Last week, we ended in the middle of the budgeting discussion. Let’s continue with that subsection and then go on to conclude this two-part series.
Over the years, certain objectives have gravitated toward certain media. For instance, print generally allows for better targeting than television. Not surprisingly, we see sales efforts to highly targeted audiences going toward print more than TV. And TV can be very efficient at delivering a rich branding message. This does not mean, however, that print equates to sales objectives and that doing television is the equivalent of doing branding.
Often, sales budgets and the budgets of other objectives that require some accountability will gravitate toward the media where measurement is easiest. Television is very poor at this, so more of its inventory is bought by people seeking to conduct branding. Since the effectiveness of branding is so inherently difficult to measure anyway, people care less that the television medium doesn’t provide explicit results. Partly as a result of this lack of accountability, lots of money is spent on television to no known result.
Media sellers love this kind of money. It’s both large and ignorant. They get paid a lot to provide very few accountable measures.
Conversely, branding budgets tend to shy away from accountable media. It can be embarrassing when branding campaigns return results. In the online world, for instance, people (falsely) assume that the click-through rate of a banner ad is related to its effectiveness in branding. When results come back at the end of a campaign, a low click-through can embarrass the media buyer.
And getting true branding performance results (often with pre- and post-buy controlled poll studies) will often involve a great deal of effort to make sure that the measurement methods are in place and working properly. This type of hard-science, statistical work tends to fly in the face of the attitudes of branding department employees who’ve developed an entertainment-oriented culture that eschews slide rules in favor of black turtlenecks, triple espressos, and long, chatty lunches with broadcast media vendors.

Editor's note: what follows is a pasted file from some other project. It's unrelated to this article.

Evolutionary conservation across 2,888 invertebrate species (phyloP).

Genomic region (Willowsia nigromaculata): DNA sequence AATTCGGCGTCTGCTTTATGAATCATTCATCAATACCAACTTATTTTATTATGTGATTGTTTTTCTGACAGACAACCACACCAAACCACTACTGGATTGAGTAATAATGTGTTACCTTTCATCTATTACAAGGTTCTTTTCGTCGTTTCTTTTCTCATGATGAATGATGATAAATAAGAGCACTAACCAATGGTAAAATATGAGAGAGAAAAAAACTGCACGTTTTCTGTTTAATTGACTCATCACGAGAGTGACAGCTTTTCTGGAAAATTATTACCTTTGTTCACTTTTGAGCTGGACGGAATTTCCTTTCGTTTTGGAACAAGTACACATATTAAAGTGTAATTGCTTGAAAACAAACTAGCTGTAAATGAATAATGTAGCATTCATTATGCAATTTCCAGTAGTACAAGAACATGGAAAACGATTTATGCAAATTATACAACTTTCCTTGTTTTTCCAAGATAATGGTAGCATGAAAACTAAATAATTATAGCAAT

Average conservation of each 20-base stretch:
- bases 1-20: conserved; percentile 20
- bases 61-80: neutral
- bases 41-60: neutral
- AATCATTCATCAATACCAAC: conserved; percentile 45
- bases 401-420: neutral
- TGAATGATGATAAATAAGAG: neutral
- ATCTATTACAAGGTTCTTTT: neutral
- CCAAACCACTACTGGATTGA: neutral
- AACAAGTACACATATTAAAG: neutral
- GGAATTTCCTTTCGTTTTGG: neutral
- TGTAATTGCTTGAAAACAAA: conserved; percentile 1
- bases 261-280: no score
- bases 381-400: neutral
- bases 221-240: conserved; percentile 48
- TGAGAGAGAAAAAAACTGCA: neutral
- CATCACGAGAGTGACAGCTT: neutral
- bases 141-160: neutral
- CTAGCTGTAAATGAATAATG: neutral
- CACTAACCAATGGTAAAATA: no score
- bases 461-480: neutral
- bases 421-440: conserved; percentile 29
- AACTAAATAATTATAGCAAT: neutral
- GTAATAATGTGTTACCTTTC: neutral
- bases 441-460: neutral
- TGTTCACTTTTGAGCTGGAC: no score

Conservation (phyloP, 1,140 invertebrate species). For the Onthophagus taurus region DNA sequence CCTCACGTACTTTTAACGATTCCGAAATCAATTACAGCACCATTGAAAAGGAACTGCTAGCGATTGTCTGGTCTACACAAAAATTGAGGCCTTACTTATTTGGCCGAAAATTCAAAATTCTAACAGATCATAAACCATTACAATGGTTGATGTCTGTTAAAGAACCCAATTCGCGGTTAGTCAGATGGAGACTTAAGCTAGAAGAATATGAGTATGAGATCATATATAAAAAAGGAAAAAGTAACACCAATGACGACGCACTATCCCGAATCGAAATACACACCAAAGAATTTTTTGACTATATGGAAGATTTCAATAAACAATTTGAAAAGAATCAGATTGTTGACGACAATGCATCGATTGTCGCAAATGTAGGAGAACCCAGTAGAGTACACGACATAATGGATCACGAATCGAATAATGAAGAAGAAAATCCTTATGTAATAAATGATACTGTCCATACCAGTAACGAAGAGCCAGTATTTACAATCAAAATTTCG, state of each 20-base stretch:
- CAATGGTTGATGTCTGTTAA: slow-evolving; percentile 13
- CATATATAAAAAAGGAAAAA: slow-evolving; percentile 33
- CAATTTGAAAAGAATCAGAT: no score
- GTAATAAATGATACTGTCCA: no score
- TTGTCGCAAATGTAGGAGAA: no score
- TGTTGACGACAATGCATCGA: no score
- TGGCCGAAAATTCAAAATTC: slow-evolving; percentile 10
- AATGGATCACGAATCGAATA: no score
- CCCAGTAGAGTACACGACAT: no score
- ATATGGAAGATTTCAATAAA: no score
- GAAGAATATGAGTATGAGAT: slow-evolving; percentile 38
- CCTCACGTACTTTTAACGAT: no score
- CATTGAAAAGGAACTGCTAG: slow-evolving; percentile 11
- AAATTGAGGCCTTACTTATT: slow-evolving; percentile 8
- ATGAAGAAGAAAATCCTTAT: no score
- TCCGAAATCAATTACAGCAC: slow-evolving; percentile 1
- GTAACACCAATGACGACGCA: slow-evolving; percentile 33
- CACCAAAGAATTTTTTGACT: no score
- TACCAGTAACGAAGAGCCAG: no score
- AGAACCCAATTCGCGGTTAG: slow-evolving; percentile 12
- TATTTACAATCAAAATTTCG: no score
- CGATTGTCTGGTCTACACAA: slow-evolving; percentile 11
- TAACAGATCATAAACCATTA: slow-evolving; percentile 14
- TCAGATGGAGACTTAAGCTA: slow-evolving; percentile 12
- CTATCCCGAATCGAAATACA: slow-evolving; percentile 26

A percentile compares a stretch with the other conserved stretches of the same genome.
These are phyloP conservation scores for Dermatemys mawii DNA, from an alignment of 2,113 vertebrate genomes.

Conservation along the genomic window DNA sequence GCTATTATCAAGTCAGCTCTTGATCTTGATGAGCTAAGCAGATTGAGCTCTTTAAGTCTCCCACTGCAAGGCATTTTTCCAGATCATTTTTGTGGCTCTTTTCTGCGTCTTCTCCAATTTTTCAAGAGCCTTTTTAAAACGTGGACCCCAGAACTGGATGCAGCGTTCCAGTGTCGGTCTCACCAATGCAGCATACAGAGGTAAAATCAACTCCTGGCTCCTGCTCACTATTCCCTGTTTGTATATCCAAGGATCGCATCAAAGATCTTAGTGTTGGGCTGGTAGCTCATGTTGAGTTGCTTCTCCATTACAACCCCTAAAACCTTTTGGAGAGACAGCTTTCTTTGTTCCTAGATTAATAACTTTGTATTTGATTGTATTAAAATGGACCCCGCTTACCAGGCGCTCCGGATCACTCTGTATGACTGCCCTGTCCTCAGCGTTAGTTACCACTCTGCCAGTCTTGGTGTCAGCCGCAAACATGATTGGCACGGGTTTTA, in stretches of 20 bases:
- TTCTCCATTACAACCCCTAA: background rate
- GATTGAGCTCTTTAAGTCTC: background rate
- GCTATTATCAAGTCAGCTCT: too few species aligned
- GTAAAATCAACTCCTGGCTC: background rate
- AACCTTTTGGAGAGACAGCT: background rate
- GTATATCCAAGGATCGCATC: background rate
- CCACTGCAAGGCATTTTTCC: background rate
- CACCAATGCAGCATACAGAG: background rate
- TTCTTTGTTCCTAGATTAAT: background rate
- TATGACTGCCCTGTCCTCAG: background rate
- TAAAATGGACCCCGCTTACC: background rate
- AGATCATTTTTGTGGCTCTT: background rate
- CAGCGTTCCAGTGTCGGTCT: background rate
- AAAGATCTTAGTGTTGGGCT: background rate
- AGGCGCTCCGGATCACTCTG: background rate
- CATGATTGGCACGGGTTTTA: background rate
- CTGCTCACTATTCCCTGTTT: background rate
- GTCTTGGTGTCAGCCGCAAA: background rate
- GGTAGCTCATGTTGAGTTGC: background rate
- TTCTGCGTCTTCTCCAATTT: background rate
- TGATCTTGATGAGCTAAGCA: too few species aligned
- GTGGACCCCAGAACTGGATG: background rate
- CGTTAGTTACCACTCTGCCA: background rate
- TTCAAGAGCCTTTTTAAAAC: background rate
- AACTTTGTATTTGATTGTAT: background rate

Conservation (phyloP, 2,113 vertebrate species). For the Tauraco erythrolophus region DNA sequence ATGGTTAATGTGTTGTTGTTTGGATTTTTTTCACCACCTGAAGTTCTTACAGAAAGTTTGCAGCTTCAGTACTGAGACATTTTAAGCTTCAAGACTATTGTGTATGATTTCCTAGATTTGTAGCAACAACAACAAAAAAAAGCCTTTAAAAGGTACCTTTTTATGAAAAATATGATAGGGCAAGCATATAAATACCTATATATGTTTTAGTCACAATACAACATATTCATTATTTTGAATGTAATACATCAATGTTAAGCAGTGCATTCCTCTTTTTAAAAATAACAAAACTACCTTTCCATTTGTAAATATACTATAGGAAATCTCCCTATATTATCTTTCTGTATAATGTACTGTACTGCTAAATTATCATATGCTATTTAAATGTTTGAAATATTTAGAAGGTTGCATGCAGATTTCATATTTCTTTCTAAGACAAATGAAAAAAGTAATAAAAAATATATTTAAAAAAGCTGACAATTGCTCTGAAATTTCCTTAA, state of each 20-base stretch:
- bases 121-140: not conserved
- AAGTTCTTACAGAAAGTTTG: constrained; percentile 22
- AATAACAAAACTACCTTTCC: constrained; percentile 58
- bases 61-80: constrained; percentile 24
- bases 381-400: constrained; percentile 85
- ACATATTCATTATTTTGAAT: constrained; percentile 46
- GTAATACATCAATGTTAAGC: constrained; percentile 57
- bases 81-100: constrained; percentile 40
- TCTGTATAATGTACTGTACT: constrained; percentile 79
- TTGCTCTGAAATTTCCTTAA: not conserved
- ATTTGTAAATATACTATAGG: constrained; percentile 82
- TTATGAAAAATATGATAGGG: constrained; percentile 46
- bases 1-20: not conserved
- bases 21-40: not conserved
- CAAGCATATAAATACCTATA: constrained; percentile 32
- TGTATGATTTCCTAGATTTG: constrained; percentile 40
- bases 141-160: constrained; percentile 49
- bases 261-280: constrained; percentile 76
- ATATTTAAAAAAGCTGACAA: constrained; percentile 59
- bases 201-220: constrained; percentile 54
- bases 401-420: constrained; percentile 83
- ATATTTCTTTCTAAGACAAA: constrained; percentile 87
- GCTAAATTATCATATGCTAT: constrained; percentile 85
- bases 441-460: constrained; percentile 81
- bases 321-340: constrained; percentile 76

My own opinion is that branding is becoming more and more measurable in some of the other media, particularly online. And what that measurement is showing us is that a lot of the branding we do isn’t very useful and that some of it is much more useful than we anticipated. I also think that advertisers who conduct branding campaigns are very afraid of being measured against these standards. For now, they tend to stick in the safe spending zones of television and print.
Media Vendors: Wrong Reaction
The online media vendors, of course, want a piece of that branding action. Some, such as MarketWatch.com, have even said that they’ll stop giving advertisers click-through rates in the hopes that they become more “branding” friendly.
The mantra of the online media sales side for the past year has been, “Ignore those click-throughs and performance-based metrics, and buy us based on our (relatively high) CPMs.” They’ve been calling this form of media deal a “branding” deal, perhaps because that’s all it would be good for.
I believe that thinking to be shortsighted. I think those online media vendors have a lot more to offer than mere untrackable media impressions. I think measuring the branding effectiveness — which many media vendors now offer in conjunction with several research companies — will provide a better value proposition to those companies conducting branding. We need more data, not less.
Unfortunately, many companies haven’t yet gotten past the confusion surrounding the term “branding” and don’t consider online advertising to be one of the most effective devices they could exploit to the purpose. This makes it tempting for media vendors to dumb down their online offerings to make them more like TV media packages, hoping to attract those TV budgets. But with cost per thousands (CPMs) much higher than those typically acquired from TV, online stands a much better chance of getting the branding budgets in the long run by taking the high road and providing real branding performance measurement.
If you’re buying media to send a message to a certain target, you’re advertising (which is a form of marketing). If the objective of that message is to make that target think something about the client’s products or name, you’re branding. If you think you’re branding because you deliberately buy media that has no measurement, then you’re just throwing money out the window.